Dr. Dennis Gross, a dermatologist in New York City, believes he has come up with a new approach to anti-aging skin care by treating what he calls “tired skin.” There’s much more to this theory than being washed out after a bad night (or a really good night, for that matter), and he is introducing a new line of products with the brand’s proprietary vitamin C technology and a collagen-boosting complex. Is he really on to something new? To find out, I tested the C+ Collagen Brighten and Firm Vitamin C Serum ($78).
This review is being written after 30 days of testing, but I have to say that after only two weeks I was noting a very different look to my skin. It was the opposite of tired. It was actually glowing. I couldn’t believe how refreshed my skin looked. Two weeks later, lines were minimized and my skin felt firm. I’m actually putting that to the test as I write this by tapping and pinching my lower cheek. Tight as a drum. Dr. G has come up with something that really does move the needle, which leads me to the inevitable pun that with this serum, you can put off the needle.
So, before I run through the ingredients with you, a quick reprise of the tired skin theory. As Dr. Gross puts it, skin has a battery and it runs down. This battery is, in fact, mitochondria. “The powerhouse of the cell” has become the focus of a new frontier in the science of aging. As we get older, the mitochondria in our cells develop genetic mutations that cause them to either degenerate or kick the bucket. With our diminished ability to fix these mutations, the mitochondria die and thus our cells die.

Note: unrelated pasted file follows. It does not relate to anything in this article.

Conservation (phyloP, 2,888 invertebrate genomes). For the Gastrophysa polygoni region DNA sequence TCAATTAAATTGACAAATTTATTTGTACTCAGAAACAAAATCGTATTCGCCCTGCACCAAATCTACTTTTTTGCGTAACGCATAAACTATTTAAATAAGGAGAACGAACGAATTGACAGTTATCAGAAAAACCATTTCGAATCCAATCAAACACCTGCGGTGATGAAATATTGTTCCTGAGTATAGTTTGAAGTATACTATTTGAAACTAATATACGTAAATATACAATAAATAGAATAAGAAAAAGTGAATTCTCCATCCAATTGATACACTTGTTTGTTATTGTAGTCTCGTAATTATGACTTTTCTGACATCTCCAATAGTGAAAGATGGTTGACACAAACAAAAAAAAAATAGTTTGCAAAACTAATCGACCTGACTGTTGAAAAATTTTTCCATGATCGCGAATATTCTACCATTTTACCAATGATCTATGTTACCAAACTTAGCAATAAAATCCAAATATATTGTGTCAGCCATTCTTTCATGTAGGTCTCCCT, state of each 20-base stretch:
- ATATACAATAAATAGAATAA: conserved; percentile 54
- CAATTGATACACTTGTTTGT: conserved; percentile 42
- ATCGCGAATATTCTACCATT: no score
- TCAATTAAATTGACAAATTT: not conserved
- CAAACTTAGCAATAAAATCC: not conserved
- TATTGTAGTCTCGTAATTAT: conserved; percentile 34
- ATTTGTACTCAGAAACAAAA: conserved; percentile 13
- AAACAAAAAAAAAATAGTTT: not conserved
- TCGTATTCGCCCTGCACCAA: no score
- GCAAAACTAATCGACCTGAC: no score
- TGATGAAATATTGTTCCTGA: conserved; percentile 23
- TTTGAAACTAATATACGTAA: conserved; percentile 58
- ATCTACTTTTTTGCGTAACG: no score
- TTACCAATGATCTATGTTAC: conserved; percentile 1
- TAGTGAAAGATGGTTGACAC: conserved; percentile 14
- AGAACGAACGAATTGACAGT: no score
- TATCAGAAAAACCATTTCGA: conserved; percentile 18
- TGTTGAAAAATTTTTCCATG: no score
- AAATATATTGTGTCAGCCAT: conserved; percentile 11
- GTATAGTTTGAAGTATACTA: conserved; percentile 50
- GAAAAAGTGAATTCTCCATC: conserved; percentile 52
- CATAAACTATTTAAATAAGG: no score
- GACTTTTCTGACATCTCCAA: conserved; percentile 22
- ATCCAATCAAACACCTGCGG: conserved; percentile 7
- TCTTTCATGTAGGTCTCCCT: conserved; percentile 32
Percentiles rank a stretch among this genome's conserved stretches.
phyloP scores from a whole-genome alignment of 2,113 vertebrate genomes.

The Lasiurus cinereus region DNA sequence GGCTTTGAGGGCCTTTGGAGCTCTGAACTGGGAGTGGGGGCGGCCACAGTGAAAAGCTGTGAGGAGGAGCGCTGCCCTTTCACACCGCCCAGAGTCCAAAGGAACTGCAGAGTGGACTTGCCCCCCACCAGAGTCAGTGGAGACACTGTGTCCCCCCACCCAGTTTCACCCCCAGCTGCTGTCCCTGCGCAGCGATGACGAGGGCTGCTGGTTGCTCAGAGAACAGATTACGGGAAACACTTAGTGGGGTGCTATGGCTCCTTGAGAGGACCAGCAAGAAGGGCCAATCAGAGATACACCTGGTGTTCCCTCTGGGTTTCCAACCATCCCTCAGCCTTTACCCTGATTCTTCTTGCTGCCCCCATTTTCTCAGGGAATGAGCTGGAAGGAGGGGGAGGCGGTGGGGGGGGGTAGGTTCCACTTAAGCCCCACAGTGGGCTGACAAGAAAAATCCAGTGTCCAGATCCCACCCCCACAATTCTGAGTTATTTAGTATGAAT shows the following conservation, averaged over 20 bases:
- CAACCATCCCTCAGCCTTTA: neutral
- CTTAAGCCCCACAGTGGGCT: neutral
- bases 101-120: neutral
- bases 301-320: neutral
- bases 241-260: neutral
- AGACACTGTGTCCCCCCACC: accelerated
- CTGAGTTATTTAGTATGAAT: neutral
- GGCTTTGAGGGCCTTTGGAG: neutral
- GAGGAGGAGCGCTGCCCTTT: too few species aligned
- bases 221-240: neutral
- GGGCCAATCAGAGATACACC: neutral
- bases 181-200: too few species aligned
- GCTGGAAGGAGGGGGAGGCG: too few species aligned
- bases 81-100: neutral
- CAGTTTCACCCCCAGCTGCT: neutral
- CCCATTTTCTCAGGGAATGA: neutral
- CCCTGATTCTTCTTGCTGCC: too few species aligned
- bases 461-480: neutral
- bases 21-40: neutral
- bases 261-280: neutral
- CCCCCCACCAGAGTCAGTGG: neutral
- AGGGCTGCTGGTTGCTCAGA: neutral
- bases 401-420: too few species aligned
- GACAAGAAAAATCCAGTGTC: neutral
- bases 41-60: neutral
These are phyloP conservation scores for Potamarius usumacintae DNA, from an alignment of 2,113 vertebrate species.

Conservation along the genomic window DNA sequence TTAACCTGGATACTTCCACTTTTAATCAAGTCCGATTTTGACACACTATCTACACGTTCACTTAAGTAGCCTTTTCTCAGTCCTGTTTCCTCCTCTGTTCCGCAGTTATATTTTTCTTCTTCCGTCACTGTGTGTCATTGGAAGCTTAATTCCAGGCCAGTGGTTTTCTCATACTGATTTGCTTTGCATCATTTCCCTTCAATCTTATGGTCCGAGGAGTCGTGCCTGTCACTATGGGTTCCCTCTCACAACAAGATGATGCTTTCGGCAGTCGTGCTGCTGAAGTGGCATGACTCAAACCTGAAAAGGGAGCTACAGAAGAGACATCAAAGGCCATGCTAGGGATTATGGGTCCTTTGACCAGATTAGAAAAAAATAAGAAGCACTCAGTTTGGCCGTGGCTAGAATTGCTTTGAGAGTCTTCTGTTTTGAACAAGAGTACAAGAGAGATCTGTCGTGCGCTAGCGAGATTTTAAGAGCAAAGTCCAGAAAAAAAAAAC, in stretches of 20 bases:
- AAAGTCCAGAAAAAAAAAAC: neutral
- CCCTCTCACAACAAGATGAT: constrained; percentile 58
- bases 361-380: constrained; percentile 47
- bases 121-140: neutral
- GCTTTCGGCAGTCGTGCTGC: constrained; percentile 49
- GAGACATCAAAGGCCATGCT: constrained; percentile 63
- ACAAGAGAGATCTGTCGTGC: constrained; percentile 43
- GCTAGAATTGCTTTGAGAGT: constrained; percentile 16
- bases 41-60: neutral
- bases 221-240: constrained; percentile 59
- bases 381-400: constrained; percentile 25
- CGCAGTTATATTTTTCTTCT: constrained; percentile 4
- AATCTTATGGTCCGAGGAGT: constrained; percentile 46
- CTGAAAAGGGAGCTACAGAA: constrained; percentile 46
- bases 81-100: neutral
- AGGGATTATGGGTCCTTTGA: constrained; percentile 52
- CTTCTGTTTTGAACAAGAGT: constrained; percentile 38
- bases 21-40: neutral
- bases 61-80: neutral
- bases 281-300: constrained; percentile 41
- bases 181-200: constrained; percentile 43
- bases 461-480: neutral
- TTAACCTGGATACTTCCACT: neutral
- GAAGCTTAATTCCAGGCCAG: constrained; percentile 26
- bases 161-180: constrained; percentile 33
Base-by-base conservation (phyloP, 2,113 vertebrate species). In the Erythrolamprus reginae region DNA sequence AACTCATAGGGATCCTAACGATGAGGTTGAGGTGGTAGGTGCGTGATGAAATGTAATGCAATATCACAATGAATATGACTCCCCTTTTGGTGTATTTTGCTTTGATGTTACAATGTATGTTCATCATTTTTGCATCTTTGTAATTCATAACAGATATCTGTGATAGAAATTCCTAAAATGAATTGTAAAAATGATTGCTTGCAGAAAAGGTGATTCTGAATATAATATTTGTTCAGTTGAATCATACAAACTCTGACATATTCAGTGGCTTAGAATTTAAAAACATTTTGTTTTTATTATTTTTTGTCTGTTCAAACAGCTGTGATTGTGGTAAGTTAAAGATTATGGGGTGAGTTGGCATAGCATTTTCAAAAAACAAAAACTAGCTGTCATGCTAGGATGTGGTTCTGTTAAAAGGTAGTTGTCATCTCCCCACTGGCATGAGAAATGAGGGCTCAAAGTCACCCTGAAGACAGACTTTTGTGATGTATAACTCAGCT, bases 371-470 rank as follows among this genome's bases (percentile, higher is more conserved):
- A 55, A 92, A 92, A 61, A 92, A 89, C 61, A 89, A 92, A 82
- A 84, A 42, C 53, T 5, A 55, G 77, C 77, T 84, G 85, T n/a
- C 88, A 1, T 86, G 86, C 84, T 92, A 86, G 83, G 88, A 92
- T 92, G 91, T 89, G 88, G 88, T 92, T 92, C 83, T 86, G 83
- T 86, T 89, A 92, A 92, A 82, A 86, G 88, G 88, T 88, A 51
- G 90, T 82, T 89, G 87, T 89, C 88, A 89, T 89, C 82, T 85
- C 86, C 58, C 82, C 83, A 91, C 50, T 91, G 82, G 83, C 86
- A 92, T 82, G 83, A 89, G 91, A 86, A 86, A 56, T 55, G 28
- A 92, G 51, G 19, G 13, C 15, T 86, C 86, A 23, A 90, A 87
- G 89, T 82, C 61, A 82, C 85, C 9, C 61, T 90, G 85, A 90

C+ Collagen is the solution, according to Dr. Gross. Vitamin C has long been one of the good doctor’s favorite ingredients, as it is the only antioxidant that also helps collagen production. Indeed, vitamin C is a precursor to collagen and our bodies can’t make collagen without it. One of the vitamin C derivatives used in the formula is 3-O-ethyl ascorbic acid, a stable form that has also been credited with halting the melanin-biosynthesis pathway in skin, hence it can prevent hyperpigmentation.
The collagen aspect of the formula is in the collagen amino acids and carnitine. The amino acids arginine and carnitine form something called creatine, which in turn stimulates the skin to produce more collagen and elastin. The “energy complex” also includes the powerful antioxidants niacinamide, CoQ10 and superoxide dismutase.
Also worth a shout out is turmeric, an antioxidant and skin brightener. There’s also a flavonoid called quercetin, which is abundant in onion leaves and papaya shoots, as well as in guava. The thing about quercetin is that it may be a much more of a powerful antioxidant than was previously thought. Cornell University has a new way of measuring antioxidant potency called cellular antioxidant activity (CAA) that tests the antioxidant activities of a compound inside the cell itself. This is an approach that is deemed to be more accurate. Of all the flavonoids, quercetin had the highest CAA value.
There are the usual suspects in the form of harsh preservatives and denatonium benzoate, a bitter substance used in denatured alcohol. Nonetheless, my skin tolerated this serum perfectly well. Overall, I do think that Dr. Gross has come up with a breakthrough product that I will be keeping as part of my beauty arsenal. I intend to use the bottle until done (another couple of months, I should think) and will be interested to see if I keep my new-found glow while continuing to pass the tap and pinch tests. So far, C+ Collagen Brighten and Firm Vitamin C Serum is highly recommended.